It is also worth formulating the following theorem being a consequence of the studies carried out.

Theorem 3. For the linear model of the track, if load does not change in time, the steady-state solution of the Timoshenko beam equation (expression (21)) is equivalent to the steady-state solution of the Euler-Bernoulli beam (2), for any speed v and foundation damping , with the following substitution:whereEffect of foundation damping for the Timoshenko beam, with an accuracy determined by approximation of rail displacements using the Fourier series in finite interval , is equivalent to the Euler-Bernoulli beam in terms of algebraic equations for cosine and sine part of solution (comp. expressions (7)) with substitution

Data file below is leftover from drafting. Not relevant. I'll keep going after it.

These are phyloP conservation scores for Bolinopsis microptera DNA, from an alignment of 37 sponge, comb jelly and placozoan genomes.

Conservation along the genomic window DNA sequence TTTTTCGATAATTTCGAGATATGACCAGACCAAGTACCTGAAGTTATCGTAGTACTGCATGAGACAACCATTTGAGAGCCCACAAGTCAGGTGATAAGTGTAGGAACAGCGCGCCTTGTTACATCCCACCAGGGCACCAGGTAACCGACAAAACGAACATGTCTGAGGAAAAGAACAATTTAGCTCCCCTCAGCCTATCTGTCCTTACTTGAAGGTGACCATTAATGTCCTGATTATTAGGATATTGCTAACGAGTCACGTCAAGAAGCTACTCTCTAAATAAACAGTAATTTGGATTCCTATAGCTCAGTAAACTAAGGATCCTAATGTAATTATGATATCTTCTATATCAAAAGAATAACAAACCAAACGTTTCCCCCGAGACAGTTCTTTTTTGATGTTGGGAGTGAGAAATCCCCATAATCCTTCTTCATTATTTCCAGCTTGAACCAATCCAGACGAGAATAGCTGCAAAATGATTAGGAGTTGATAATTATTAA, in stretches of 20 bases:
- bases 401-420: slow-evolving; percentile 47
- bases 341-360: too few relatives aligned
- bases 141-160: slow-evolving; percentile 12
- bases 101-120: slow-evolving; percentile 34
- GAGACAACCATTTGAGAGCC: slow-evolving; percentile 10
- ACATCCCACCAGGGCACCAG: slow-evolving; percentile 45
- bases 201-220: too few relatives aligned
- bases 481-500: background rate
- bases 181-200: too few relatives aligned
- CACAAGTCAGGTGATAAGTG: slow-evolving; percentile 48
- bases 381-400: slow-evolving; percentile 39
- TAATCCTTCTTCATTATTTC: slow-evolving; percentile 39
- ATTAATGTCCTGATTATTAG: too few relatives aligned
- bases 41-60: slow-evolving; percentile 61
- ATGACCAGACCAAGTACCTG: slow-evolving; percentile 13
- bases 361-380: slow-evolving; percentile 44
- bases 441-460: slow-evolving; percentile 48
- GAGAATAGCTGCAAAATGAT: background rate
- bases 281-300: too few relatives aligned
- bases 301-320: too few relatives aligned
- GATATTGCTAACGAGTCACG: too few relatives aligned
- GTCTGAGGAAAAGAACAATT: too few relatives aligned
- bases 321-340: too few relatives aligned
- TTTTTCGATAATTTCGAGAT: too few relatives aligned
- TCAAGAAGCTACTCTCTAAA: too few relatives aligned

Proof. The theorem can be relatively easy proved based on the previous studies (see Theorem 1) and, here, similar to Theorem 2, its proof is omitted in order to avoid repetitions. Instead, the practical interpretation is presented as more important for understanding of the theorems formulation in terms of scientific arrangement of the subject.